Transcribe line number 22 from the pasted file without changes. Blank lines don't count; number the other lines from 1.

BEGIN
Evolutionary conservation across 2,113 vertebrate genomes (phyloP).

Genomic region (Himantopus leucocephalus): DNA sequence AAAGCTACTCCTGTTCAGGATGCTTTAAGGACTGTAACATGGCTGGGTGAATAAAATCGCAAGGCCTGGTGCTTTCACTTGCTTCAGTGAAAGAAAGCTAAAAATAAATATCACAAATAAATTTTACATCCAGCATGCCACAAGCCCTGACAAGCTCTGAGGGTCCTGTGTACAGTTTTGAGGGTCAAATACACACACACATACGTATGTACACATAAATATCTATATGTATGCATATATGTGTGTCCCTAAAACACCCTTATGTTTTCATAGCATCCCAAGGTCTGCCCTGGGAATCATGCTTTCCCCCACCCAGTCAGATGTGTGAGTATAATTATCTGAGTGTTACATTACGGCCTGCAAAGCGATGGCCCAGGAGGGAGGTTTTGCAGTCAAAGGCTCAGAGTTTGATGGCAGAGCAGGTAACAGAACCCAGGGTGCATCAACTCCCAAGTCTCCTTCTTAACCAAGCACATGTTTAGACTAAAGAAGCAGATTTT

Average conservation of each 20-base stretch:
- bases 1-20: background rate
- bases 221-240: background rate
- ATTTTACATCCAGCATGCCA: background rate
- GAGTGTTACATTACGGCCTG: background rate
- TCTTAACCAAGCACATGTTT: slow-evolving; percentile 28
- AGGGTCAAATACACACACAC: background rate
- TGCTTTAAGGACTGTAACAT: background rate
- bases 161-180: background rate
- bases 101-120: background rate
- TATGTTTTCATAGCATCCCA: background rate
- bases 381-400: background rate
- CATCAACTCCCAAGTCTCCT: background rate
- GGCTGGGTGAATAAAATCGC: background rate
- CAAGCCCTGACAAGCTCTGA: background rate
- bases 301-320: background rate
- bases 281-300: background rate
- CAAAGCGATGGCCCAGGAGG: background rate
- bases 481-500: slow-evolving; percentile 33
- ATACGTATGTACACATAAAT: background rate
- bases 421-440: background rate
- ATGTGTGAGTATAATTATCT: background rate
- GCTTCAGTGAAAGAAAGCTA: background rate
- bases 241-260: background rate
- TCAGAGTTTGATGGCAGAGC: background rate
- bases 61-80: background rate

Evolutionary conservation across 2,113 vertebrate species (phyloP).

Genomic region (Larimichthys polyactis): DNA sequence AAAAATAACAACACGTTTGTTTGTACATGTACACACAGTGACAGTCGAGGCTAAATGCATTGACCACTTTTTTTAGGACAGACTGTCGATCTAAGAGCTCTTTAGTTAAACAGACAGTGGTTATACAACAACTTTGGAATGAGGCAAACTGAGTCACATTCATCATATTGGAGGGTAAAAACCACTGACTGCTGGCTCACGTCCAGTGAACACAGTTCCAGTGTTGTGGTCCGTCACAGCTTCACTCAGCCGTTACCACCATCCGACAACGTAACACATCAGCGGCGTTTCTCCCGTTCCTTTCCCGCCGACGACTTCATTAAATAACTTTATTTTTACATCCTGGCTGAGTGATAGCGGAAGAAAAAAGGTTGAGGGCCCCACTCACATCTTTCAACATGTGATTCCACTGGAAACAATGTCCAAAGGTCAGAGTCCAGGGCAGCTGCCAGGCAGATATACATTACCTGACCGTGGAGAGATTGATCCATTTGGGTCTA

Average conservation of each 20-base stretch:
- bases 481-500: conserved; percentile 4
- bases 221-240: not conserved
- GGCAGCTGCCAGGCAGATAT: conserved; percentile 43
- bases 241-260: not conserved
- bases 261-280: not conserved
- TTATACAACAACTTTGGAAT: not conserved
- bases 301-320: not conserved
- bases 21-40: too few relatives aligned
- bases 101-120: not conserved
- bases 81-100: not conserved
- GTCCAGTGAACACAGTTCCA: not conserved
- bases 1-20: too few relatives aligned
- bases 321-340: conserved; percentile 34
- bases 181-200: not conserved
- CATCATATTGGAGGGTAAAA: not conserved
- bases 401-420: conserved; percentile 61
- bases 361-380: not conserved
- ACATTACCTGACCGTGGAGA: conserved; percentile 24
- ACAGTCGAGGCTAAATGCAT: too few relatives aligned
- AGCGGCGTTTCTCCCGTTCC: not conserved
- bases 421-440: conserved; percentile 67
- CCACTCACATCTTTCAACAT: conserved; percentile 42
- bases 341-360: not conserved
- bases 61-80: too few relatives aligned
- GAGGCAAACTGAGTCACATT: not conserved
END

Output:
- ATACGTATGTACACATAAAT: background rate